Humanity often exists as a bell curve which cuts off and marginalizes its own tail. We judge individuals at the end of a spectrum rather than recognizing them as products of deeply rooted systemic failures within a society. In all cultures, both ancient and modern, humans have created scapegoats — individuals designated to “take on the sins” of a people, to represent and be held responsible for the shortcomings of a society (a term originating from the Hebrew text of Leviticus). Rather than face their own internal demons, humans purge themselves and project the shame outwardly onto someone else, to vilify and condemn. This is exactly what typifies societal attitudes toward the homeless. One stanza from a song recorded in the late ’90s aptly describes the current cultural perspective:
We’ve all seen a man at the liquor store beggin’ for your change,
The hair on his face is dirty, dreadlocked, and full of mange,
He asks a man for what he could spare, with shame in his eyes,
“Get a job you fucking slob, ” is all he replies.
God forbid you ever had to walk a mile in his shoes,
Cause then you really might know what it’s like to sing the blues.
The real reason most people experience such visceral disgust toward the homeless is not because of unfair stereotypes — being lazy, dirty, psychotic, cantankerous, strung-out on drugs, et cetera — it is because, on a subconscious level, we realize that they are not truly different from us; that forces in the universe, mostly out of our control, could easily put us in the same situation.
One of the biggest lies people often believe is that the good in their lives is earned and deserved through autonomous effort, rather than recognizing it as a fortuitous happenstance, a gift for which to be thankful. At least two things are true of humans: 1) that everyone lives within their own separate and respective realities, each one shaped by unique histories, and 2) that any person would end up exactly like someone else if they had the exact same biology and environment as that person. Call it fate, call it psychic determinism, call it whatever you want. But whatever it is, that realization should lead us to cultivate empathy, one of the greatest capacities we have gained over the course of our evolution — the ability to understand the world from another’s perspective.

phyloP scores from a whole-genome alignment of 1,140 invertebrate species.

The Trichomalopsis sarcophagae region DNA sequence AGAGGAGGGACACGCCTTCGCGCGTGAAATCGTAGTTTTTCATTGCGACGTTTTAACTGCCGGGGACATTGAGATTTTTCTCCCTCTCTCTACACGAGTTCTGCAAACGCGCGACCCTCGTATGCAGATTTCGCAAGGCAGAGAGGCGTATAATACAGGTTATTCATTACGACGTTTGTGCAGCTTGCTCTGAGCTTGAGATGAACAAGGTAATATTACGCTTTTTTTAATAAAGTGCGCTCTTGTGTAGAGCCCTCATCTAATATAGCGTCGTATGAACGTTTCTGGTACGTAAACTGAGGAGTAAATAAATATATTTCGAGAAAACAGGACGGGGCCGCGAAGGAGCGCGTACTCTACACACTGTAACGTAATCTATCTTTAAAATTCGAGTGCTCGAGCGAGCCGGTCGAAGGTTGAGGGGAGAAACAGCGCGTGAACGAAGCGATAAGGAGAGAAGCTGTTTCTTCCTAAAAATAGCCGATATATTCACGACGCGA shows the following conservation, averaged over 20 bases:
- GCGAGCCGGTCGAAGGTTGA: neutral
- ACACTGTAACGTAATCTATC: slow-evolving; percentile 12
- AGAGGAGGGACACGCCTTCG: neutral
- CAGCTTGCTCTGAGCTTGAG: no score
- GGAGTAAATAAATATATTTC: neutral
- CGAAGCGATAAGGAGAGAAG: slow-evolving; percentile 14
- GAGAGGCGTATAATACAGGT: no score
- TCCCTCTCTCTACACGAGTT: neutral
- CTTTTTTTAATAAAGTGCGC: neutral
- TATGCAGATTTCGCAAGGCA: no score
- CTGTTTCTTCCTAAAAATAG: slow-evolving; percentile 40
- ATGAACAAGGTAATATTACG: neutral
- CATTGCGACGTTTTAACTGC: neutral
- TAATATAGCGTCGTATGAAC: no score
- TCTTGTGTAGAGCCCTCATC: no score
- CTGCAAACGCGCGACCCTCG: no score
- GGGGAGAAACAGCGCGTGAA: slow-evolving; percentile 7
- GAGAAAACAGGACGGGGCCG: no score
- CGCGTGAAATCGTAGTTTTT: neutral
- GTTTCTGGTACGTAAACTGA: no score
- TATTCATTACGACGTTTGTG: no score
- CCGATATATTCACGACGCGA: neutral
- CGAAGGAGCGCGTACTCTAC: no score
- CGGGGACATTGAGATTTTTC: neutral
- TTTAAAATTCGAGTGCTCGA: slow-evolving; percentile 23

Below is an essay written by a homeless man named Carlos Downell. He died on July 18th, 2012 at the age of 58, never having lived to see his work published. In fact, he compiled a number of writings, collectively entitled “Lost in America: Essays on Homelessness.” Many of them were written while he was locked up in jail, usually on scrap pieces of paper towel or napkins. This is a man who lived a hard life. And the pain he writes about is not too dissimilar from many of the other hundreds of thousands of people sleeping on the streets every night in this country. My hope in sharing this essay is that his words can reverberate and spread within the hearts and minds of those who read them so that, with a little luck, they can help make the world a bit more of a compassionate place to be.